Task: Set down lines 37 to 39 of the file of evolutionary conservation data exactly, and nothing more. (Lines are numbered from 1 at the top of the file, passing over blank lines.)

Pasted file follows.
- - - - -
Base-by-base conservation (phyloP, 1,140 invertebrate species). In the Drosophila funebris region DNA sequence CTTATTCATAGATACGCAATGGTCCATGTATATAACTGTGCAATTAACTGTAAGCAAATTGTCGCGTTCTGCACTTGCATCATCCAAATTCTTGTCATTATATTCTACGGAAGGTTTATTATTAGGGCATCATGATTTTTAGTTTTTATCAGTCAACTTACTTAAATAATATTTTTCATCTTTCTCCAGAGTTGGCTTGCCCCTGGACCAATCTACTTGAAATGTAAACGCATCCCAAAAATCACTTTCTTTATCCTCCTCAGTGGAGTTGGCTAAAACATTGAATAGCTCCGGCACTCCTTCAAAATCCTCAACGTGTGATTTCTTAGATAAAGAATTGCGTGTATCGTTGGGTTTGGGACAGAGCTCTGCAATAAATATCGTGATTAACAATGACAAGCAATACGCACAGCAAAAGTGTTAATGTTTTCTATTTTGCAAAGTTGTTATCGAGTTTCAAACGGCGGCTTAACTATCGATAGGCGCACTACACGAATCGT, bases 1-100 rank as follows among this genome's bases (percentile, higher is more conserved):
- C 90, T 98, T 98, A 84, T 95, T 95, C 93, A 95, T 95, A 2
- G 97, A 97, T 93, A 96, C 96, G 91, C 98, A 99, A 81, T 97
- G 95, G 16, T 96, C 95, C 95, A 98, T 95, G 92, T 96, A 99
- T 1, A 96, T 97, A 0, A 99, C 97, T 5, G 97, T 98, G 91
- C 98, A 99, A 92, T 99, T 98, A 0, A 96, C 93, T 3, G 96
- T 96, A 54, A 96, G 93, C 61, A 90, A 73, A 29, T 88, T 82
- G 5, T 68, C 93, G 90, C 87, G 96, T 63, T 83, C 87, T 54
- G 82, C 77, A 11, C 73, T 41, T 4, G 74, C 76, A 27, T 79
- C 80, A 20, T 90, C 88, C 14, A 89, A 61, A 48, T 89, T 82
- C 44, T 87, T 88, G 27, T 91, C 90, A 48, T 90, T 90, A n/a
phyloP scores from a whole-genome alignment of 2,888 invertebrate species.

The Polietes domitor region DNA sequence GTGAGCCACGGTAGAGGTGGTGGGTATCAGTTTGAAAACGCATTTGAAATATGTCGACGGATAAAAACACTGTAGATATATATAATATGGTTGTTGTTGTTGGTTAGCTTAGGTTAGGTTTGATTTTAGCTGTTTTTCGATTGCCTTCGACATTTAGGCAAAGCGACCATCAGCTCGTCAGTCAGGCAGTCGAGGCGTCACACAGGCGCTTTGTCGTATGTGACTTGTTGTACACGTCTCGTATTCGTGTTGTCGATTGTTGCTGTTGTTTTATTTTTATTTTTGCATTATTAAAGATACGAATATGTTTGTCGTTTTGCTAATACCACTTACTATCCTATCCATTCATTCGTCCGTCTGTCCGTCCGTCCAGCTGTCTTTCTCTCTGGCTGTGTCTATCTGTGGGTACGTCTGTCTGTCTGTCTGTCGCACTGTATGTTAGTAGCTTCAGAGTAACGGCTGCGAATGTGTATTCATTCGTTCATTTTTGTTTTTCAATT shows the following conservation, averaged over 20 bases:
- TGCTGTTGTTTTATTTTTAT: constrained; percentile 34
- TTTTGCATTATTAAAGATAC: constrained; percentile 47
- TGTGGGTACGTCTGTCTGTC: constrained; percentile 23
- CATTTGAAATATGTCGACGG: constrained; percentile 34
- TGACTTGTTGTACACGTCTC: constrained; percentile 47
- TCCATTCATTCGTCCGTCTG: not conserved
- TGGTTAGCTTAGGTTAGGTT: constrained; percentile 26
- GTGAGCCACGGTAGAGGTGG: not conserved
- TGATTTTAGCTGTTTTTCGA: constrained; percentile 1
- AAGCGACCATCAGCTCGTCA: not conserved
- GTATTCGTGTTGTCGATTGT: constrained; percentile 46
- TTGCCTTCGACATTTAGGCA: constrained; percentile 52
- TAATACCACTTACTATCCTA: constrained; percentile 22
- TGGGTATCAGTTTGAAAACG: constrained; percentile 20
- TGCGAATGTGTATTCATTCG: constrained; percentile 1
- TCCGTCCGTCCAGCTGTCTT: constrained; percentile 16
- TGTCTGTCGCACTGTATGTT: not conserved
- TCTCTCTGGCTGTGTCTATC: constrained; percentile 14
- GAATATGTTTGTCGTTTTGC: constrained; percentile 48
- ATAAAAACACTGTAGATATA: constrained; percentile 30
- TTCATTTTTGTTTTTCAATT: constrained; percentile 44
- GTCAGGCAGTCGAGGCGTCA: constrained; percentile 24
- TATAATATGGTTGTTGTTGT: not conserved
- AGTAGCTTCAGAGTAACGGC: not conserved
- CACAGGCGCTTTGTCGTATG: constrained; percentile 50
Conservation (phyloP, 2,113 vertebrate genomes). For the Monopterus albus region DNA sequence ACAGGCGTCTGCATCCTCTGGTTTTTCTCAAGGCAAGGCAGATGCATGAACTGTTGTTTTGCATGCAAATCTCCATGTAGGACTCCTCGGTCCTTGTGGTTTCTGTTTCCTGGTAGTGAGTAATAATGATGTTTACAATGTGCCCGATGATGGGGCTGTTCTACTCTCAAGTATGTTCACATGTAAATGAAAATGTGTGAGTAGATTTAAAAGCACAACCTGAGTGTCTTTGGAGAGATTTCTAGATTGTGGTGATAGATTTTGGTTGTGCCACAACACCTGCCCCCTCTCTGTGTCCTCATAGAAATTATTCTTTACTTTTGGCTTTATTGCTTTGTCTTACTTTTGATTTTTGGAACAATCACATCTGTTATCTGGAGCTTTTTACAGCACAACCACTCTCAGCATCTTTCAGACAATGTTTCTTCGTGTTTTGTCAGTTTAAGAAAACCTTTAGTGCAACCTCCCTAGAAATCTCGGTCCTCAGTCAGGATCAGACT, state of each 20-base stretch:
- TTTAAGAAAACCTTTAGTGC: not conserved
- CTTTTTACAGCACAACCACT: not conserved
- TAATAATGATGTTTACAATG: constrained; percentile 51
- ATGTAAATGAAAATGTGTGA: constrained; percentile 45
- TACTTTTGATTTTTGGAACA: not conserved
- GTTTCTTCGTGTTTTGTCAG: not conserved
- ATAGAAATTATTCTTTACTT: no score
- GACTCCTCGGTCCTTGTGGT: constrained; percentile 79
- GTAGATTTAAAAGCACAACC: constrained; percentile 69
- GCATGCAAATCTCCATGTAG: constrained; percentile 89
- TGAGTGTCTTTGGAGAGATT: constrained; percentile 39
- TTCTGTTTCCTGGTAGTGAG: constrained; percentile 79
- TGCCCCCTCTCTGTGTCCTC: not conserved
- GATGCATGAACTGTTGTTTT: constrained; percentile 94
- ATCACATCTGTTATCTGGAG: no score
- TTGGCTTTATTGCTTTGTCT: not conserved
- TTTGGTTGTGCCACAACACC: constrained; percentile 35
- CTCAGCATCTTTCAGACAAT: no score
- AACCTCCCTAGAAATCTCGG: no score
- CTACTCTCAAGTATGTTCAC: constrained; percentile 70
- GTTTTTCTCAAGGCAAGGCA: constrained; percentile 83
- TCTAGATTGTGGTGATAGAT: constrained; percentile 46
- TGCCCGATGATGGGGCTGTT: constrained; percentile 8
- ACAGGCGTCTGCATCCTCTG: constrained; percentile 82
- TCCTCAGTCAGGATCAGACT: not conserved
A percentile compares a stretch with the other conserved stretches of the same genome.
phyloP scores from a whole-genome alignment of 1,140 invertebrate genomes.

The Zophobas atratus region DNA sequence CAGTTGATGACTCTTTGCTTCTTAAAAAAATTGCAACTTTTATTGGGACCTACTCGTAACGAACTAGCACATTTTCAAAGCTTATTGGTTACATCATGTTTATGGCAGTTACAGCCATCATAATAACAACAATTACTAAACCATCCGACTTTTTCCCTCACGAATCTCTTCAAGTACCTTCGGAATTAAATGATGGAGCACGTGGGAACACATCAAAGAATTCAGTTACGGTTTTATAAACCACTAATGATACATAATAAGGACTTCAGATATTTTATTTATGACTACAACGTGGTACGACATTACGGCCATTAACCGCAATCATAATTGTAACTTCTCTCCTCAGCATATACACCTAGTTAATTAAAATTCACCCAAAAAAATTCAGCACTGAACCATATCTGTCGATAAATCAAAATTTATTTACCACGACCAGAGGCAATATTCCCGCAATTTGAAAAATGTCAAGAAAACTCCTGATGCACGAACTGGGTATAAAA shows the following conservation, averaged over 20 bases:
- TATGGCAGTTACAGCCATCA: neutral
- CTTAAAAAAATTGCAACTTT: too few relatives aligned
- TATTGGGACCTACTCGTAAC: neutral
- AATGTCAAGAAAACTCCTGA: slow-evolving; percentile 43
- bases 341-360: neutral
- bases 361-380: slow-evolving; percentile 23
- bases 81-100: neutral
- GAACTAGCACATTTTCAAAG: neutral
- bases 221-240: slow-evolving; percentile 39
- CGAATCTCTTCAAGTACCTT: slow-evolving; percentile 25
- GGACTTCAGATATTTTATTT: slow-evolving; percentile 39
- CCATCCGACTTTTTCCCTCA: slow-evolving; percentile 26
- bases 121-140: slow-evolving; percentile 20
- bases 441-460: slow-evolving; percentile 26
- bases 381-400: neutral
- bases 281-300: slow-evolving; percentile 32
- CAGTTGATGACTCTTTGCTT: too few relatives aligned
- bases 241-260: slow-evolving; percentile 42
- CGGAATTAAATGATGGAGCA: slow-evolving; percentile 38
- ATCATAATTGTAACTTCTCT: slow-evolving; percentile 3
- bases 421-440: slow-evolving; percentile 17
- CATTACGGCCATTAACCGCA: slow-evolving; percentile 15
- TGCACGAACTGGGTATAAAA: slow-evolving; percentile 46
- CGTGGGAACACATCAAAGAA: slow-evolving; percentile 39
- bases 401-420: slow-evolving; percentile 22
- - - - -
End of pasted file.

- AGTAGCTTCAGAGTAACGGC: not conserved
- CACAGGCGCTTTGTCGTATG: constrained; percentile 50
Conservation (phyloP, 2,113 vertebrate genomes). For the Monopterus albus region DNA sequence ACAGGCGTCTGCATCCTCTGGTTTTTCTCAAGGCAAGGCAGATGCATGAACTGTTGTTTTGCATGCAAATCTCCATGTAGGACTCCTCGGTCCTTGTGGTTTCTGTTTCCTGGTAGTGAGTAATAATGATGTTTACAATGTGCCCGATGATGGGGCTGTTCTACTCTCAAGTATGTTCACATGTAAATGAAAATGTGTGAGTAGATTTAAAAGCACAACCTGAGTGTCTTTGGAGAGATTTCTAGATTGTGGTGATAGATTTTGGTTGTGCCACAACACCTGCCCCCTCTCTGTGTCCTCATAGAAATTATTCTTTACTTTTGGCTTTATTGCTTTGTCTTACTTTTGATTTTTGGAACAATCACATCTGTTATCTGGAGCTTTTTACAGCACAACCACTCTCAGCATCTTTCAGACAATGTTTCTTCGTGTTTTGTCAGTTTAAGAAAACCTTTAGTGCAACCTCCCTAGAAATCTCGGTCCTCAGTCAGGATCAGACT, state of each 20-base stretch: